In Armenia more than 70% of the population can’t imagine their lives without the Internet. The 30% who don’t know how to switch on a computer are adults living in villages or towns.
I met with Arus, a 75-year-old woman living in Gyumri, a city in northern Armenia. She had a very sad story: She had lost her son after an earthquake and had no information on his whereabouts. She thought that her son had died. Arus liked to talk to me, to tell her story, to know about my life. One day she asked me how I got my job. When I answered that I found my job through an announcement, she thought that I meant a printed notice. When I explained to her that I found my job online, she was very surprised.
“Oh my God, that technical machine helped you to find a job! I don’t believe you; I’m sorry. Times really have changed,” she exclaimed. After a few moments, her astonishment shifted to interest. “If you could find job through that strange instrument, can’t you try to find a person?” Her eyes were shining as if hope were renewed in her maternal, sad heart. She wanted to find her son.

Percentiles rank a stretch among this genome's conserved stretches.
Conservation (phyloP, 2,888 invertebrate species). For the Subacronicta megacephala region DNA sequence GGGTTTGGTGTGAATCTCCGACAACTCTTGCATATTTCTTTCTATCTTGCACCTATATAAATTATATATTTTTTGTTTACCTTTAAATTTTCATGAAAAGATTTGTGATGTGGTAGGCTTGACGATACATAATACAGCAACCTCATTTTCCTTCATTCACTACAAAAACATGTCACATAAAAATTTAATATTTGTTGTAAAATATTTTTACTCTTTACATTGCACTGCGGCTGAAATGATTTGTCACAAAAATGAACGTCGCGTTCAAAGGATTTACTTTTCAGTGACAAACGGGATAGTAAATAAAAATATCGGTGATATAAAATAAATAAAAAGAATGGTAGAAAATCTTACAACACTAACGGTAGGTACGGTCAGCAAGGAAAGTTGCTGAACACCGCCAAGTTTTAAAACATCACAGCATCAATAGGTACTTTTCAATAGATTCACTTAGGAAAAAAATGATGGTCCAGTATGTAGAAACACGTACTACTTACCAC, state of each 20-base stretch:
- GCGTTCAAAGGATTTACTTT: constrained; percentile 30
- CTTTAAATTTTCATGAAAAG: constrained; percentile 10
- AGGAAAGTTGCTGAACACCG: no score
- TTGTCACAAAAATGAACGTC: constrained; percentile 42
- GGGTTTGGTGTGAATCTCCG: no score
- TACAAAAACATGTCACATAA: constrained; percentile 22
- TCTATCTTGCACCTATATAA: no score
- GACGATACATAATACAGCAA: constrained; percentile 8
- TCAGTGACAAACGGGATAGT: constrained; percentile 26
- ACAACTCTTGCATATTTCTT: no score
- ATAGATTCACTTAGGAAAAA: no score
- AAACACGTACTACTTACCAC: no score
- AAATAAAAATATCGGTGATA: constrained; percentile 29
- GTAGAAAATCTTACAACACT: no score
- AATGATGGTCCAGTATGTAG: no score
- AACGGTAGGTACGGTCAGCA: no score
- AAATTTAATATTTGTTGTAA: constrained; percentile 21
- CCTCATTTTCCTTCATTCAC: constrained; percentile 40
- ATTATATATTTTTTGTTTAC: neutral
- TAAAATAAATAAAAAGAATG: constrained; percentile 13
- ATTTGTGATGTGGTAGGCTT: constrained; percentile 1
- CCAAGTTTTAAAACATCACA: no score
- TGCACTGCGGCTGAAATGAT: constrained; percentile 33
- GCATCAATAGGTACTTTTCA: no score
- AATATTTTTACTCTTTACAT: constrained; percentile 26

The next day I brought my laptop to her home, and she told me some information about her son. I quickly typed it into Google and... What a wonder! Her son was alive, living abroad, and most importantly—found! Through my searches, I discovered his email, his number, and his Skype information. It was an incredibly touching scene to see Mother and Son talk after so many years apart. In that moment, I realized the importance of the Internet.
Arus did, too. She thanked all the creators of that “Strange Machine” that helped her find her son. Now she visits Google almost every day and has decided to break the stereotype that “the Internet is not for adult Armenian women.”
I encourage all the women of the world to connect to modern technology, as the world is changing rapidly. Why not use online platforms to be free, empowered, and informed!
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